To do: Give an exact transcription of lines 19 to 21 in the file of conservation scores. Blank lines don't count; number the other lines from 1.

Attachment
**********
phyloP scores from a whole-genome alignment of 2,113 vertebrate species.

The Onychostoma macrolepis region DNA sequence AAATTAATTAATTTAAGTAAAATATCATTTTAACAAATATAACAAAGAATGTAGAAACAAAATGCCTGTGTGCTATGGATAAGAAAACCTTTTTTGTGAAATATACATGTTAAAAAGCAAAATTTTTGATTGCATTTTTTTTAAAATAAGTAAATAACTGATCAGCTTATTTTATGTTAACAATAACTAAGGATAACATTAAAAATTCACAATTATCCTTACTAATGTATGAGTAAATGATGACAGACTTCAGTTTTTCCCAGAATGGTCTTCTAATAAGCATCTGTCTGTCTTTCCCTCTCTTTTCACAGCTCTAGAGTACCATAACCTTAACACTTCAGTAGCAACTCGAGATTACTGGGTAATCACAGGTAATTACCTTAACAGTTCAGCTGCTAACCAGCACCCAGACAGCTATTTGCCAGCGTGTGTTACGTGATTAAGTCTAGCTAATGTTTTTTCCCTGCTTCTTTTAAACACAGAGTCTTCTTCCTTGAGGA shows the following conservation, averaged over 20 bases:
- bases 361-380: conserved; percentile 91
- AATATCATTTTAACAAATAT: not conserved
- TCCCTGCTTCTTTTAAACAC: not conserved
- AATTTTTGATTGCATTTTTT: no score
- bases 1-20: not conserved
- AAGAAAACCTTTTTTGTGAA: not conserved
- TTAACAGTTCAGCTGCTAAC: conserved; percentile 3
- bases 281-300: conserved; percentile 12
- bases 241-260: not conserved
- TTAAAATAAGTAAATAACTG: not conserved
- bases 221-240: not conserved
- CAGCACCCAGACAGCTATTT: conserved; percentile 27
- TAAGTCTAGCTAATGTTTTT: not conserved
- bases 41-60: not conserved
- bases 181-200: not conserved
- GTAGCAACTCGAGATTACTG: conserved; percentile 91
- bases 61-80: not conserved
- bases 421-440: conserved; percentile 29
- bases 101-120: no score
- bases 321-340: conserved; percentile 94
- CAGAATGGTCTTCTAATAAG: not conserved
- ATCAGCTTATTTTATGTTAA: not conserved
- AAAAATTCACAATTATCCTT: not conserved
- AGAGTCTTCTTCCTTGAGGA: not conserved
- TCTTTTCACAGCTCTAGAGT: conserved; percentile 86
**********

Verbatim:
- bases 61-80: not conserved
- bases 421-440: conserved; percentile 29
- bases 101-120: no score